Date of Award
Master of Arts (MA)
Lynn K. Harland
This study investigated the effects of stress on creative problem solving. It was predicted that individuals in a stressful condition would perform worse on creative problem solving tasks than individuals in a relaxed condition and worse than individuals in a stressful condition where they successfully coped with the incident. It was also predicted that when in a stressful experience, individuals who are able to acknowledge and to advantageously use the information obtained from a stressful situation (high stress utilization) would perform better on creative problem solving tasks than individuals who are not able to acknowledge and use this information (low stress utilization). Participants wrote about one of the following personal incidents: (a) a stressful incident with which they did not successfully cope (stress), (b) a stressful incident with which they did successfully cope (cope), or (c) a relaxing incident (relax). The dependent variable, creativity, was measured using three different tasks: (a) divergent thinking, (b) category combination, and (c) creative problem solving. Individuals in the stress condition generated fewer divergent thinking ideas and fewer problem solutions than individuals in both the cope and relax conditions. No differences in solution quality were found between conditions. Also, there were no differences in creative performance between individuals high and low in stress utilization. Although the stress utilization predictions did not materialize, the stress utilization measure displayed adequate internal consistency and discriminant validity. Implications regarding the influence of stress on idea generation is provided as well as suggestions for additional research on the stress utilization construct.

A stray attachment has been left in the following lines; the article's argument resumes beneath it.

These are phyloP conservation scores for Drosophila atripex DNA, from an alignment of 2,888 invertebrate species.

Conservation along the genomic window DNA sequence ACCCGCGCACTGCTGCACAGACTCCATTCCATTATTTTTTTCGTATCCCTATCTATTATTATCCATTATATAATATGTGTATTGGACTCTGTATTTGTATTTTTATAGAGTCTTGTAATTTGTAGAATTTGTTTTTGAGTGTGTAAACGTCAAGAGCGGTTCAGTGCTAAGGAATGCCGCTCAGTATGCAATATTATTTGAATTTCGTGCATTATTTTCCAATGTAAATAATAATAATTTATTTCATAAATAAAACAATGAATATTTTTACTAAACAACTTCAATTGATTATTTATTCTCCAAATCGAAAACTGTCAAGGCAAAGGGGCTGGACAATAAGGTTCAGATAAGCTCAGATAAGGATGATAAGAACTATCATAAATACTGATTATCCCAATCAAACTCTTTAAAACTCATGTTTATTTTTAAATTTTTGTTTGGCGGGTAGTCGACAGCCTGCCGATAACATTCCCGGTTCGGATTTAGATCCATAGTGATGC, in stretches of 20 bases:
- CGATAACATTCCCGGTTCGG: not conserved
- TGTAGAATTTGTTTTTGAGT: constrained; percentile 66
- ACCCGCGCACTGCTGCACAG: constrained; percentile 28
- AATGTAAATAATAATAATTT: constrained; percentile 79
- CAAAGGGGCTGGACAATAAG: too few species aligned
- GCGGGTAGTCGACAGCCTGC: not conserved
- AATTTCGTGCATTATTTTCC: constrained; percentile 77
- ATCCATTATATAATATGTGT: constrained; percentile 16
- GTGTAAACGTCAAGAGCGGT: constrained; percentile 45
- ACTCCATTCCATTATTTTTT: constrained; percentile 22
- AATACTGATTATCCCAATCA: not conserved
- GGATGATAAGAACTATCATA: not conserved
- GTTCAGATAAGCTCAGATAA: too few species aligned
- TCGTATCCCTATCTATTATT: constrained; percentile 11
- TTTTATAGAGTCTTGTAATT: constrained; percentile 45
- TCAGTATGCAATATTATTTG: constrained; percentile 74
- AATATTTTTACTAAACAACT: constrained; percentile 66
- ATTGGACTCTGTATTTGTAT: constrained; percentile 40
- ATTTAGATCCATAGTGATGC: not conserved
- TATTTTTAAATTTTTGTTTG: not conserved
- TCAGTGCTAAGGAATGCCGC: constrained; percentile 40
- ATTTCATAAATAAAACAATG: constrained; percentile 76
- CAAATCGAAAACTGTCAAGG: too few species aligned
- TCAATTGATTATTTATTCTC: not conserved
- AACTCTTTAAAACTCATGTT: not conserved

Kobe, Lisa M., "Stress, Stress Utilization, and Creativity" (1999). Student Work. 184.